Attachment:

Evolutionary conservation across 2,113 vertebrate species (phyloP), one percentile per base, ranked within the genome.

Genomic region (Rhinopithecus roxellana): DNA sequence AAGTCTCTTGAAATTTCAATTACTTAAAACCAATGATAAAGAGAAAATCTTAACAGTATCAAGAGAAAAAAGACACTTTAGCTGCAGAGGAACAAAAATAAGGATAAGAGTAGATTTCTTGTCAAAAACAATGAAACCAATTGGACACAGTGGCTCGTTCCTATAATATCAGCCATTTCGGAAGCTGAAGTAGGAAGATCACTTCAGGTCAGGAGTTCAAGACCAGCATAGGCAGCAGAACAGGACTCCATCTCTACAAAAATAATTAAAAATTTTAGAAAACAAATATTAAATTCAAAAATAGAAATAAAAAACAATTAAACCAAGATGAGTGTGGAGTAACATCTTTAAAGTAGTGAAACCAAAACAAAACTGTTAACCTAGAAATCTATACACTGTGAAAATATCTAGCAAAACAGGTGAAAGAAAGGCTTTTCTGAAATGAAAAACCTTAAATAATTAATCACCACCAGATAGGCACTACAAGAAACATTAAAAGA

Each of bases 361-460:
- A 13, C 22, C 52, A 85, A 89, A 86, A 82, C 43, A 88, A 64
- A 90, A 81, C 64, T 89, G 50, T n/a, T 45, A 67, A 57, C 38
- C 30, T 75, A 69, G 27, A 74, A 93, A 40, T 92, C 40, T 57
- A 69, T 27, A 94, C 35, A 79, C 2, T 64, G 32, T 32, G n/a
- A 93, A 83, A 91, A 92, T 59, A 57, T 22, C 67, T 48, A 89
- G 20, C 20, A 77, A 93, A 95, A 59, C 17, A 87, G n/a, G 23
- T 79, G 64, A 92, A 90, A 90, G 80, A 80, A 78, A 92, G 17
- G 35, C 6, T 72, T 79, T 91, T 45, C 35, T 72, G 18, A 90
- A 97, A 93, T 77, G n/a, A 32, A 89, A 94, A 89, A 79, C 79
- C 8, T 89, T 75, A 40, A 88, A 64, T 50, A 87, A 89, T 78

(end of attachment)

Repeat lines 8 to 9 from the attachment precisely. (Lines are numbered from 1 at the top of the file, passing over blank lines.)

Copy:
- A 93, A 83, A 91, A 92, T 59, A 57, T 22, C 67, T 48, A 89
- G 20, C 20, A 77, A 93, A 95, A 59, C 17, A 87, G n/a, G 23